Thank you to Simon & Schuster for the review copy in exchange for an honest review. This does not change my opinion in anyway.
Book: The Battle (The Gauntlet 2) by Karuna Riazi
Release Date: August 27th 2019
Tags: Sci-Fi / Middle Grade / Friendship / Disability / ADHD / POC / Black / Bangladesh-American
Trigger Warnings: Violence / Police shooting at children / Fire Bombs
Other books in this series I reviewed
Four years after the events of The Gauntlet, the evil game Architect is back with a new partner-in-crime—The MasterMind—and the pair aim to get revenge on the Mirza clan. Together, they’ve rebuilt Paheli into a slick, mind-bending world with floating skyscrapers, flying rickshaws run by robots, and a digital funicular rail that doesn’t always take you exactly where you want to go.
Twelve-year-old Ahmad Mirza struggles to make friends at his new middle school, but when he’s paired with his classmate Winnie for a project, he is determined to impress her and make his very first friend. At home while they’re hard at work, a gift from big sister Farah—who is away at her first year in college—arrives. It’s a high-tech game called The Battle of Blood and Iron, a cross between a video game and board game, complete with virtual reality goggles. He thinks his sister has solved his friend problem—all kids love games. He convinces Winnie to play, but as soon as they unbox the game, time freezes all over New York City..
With time standing still and people frozen, all of humankind is at stake as Ahmad and Winnie face off with the MasterMind and the Architect, hoping to beat them at their own game before the evil plotters expand Paheli and take over the entire world.
The Battle is the sequel to The Gauntlet, and almost like a companion novel. Unfortunately it could not quite live up to the first book. The compelling things from the first book seemed to have fallen away.
The Battle focuses on Ahmad, the younger brother of Farah who she had to find back in the first book. The game was destroyed but managed to rebuild itself and took a more modern route, appearing to Ahmad as a console game. Inside the game everything was also videogame like.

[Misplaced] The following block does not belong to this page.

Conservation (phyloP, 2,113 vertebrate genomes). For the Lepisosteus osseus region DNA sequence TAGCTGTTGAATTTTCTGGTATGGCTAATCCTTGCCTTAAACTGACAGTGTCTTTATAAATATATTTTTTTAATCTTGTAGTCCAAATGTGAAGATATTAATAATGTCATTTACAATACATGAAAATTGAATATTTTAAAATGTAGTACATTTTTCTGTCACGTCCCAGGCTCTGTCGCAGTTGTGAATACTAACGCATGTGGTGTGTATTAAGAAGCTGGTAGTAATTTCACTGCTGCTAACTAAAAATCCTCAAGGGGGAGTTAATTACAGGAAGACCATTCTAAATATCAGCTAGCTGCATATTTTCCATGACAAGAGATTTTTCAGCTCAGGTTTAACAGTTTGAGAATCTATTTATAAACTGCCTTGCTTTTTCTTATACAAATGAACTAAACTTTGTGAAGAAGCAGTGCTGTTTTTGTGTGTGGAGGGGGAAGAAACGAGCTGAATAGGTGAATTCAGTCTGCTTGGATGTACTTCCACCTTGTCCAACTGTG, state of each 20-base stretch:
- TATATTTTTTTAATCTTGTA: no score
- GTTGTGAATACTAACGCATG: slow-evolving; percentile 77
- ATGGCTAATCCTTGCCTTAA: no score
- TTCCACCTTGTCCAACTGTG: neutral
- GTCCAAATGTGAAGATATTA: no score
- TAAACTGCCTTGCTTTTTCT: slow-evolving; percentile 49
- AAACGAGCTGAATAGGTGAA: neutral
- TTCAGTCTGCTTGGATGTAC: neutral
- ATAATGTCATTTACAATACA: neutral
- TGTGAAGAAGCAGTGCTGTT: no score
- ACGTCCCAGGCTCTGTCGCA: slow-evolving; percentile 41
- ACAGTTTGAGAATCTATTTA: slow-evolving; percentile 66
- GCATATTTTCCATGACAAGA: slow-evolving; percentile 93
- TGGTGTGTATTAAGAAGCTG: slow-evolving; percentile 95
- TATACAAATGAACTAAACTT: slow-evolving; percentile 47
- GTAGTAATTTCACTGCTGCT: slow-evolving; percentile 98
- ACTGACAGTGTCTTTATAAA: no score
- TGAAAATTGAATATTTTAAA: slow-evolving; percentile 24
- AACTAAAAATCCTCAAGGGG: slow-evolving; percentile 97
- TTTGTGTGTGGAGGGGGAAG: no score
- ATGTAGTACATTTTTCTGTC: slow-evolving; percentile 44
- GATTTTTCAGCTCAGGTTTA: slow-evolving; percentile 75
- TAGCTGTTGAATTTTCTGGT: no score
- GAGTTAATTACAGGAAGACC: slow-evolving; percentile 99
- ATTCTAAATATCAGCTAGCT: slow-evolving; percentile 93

Taking the setting from the middle eastern setting to a generic video game made it lose quite a lot for me. The clear descriptions the first book had felt like they were nowhere to be found in here. It was generic. I had little idea what anything looked like. Adding on to that, the game lost its clear rules and there was just chaos with the challenges. I had no idea what exactly we were heading for in most challenges. It didn’t make it a fun read.
I was excited we got Ahmad as a main character now. From the first book we learned that he had ADHD and I was excited we were going to get that rep in here more front and center. Except I don’t think we did. I think it was mentioned way at the start of this book but the rest of the book just seemed to ignore it. Or that is how I felt in any case.
A theme of the book is friendship which is great. However I don’t understand this friendship. She never gave him attention, never stuck up to him, never smiled at him, nothing. Then this game appeals to her (as the game does) and whoop there she is. They trust each other and that is the end. Again, nothing is actually talked about. Also her personality gave me a whiplash, it was all over the place.
Also there was scene where the police was trying to catch the children and shooting flame bombs at them or something. This bothered me because it certainly didn’t need the violence and it has the potential to be quite triggering for this age group.
Overall I unfortunately didn’t quite enjoy this sequel like I did the first book.